Fala in a variety of poses and expressions. She's usually calm, but when she gets upset she turns sarcastic and irritable. Most of the time she can take things in stride, but when Patch first runs into her, she's been having another in a long string of bad days and she's not convinced things are going to get better any time soon.
That sketchy background is the Parasol Garden, where Fala grows the flowers and fruit that Bitkin use as food. They're okay on their own, but taste better in recipes.

Sprite animation is fun and all, but I don't want to forget the other stuff that needs to be done here. There needs to be a screen editor - once that's far enough along I'll share it with you all here so you can start making your own - but now that I've tipped my hand a little about having animated sprites, I want to talk about the actual vision. XenoTerm is more than a terminal. (1/)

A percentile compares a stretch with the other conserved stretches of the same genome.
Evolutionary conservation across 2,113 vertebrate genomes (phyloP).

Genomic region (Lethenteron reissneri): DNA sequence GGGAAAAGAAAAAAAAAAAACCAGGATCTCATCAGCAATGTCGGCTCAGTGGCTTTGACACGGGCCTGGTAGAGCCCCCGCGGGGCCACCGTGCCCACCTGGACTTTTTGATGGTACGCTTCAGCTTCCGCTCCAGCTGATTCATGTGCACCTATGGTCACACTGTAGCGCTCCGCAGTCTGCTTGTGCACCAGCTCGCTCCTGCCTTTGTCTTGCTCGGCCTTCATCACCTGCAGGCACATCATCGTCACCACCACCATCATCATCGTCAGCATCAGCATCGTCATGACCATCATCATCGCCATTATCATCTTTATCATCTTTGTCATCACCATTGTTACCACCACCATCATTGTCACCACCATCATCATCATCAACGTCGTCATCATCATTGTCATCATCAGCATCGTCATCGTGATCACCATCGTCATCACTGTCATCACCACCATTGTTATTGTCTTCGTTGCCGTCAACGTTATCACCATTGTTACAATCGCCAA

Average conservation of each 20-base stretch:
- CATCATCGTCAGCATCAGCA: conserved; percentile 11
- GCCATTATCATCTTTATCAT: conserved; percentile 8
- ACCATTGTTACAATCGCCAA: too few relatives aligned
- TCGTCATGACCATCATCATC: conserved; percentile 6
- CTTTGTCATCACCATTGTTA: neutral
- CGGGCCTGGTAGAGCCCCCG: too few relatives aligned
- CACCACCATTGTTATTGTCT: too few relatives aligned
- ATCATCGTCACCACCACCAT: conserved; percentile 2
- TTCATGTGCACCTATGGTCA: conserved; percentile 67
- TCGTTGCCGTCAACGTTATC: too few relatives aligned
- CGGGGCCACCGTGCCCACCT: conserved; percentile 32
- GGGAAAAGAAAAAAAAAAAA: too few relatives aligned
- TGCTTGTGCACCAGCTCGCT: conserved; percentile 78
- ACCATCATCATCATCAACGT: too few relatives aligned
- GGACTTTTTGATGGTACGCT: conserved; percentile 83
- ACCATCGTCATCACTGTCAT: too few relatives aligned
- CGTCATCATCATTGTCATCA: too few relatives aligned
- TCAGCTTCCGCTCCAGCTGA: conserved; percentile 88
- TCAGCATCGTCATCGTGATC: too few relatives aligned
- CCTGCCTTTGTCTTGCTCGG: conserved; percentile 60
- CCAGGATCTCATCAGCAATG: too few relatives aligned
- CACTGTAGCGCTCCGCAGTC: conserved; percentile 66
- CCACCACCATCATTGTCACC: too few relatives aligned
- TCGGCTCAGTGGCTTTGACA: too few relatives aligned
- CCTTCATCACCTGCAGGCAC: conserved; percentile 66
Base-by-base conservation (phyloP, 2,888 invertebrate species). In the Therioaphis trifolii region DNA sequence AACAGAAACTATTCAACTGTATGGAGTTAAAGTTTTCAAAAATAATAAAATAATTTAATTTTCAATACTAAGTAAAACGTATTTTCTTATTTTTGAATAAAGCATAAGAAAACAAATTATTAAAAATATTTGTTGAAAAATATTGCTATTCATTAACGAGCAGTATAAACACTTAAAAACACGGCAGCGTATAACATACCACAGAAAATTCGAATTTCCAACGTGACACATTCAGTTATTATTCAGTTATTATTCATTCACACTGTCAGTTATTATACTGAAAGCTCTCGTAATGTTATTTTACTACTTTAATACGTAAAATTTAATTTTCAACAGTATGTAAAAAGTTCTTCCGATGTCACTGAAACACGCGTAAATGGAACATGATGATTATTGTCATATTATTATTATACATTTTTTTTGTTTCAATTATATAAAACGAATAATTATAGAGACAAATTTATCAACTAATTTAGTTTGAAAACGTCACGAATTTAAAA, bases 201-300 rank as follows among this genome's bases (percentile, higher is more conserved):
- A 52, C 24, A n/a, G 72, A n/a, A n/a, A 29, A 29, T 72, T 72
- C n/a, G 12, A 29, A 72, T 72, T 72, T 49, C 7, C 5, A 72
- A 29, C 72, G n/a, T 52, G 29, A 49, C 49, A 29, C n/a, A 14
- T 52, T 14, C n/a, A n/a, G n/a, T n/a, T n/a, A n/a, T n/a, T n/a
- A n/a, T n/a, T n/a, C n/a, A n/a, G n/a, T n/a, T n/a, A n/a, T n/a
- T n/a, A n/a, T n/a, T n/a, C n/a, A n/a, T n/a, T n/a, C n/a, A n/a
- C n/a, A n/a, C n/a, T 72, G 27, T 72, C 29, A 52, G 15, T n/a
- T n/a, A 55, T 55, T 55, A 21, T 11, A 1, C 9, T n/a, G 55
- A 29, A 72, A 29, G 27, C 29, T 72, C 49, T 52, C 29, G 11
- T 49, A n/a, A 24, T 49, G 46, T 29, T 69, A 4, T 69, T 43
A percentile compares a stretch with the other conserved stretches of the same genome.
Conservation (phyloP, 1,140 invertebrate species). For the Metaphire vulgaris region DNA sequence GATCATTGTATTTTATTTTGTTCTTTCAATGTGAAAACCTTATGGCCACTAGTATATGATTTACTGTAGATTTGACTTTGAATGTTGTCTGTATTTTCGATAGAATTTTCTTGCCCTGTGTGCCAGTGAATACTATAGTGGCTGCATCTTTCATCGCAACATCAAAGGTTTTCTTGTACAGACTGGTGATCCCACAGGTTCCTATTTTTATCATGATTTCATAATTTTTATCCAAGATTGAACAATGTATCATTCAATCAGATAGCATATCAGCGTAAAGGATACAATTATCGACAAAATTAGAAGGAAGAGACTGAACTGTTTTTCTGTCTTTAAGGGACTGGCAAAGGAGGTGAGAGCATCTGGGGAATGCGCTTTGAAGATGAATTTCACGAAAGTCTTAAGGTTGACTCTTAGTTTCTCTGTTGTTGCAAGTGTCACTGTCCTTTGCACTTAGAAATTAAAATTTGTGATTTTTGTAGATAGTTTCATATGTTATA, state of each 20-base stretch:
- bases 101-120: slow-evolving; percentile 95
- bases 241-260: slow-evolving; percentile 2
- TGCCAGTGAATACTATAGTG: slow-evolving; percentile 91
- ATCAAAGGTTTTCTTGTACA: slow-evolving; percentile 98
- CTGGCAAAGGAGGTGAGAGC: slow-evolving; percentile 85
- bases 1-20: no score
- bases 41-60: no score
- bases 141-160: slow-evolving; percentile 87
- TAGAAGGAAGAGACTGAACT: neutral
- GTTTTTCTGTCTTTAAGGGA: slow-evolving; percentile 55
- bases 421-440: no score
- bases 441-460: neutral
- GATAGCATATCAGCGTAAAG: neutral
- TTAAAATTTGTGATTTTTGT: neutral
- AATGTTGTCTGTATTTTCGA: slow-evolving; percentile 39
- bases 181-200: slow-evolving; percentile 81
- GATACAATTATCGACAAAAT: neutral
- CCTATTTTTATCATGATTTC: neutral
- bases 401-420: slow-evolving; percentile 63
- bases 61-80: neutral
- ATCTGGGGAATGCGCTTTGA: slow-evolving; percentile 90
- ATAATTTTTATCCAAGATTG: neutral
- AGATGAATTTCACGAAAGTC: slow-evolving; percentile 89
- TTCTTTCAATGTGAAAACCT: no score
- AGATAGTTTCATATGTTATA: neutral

Weird dreams last night, with a common theme of getting to the other side of walls. First was hazier and involved the main Bitkin cast's territories; I don't remember a lot about it. The second one I was in some Amazing-Race-style show where I was supposedly in some kind of secluded jungle sanctuary in the jungles of India except... was that a weed trimmer? A lawn mower? What was that noise I kept hearing? And then I and my partner found a way past the wall we'd been leaning against and into the nearby town, small but modern, where we ended up awkwardly escaping from a spice warehouse and making our way onto the streets where the next few events were in the process of being set up.

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Dragon Style

I'm a grumpy queer dragon lady and this is my quiet cave for me and some friends.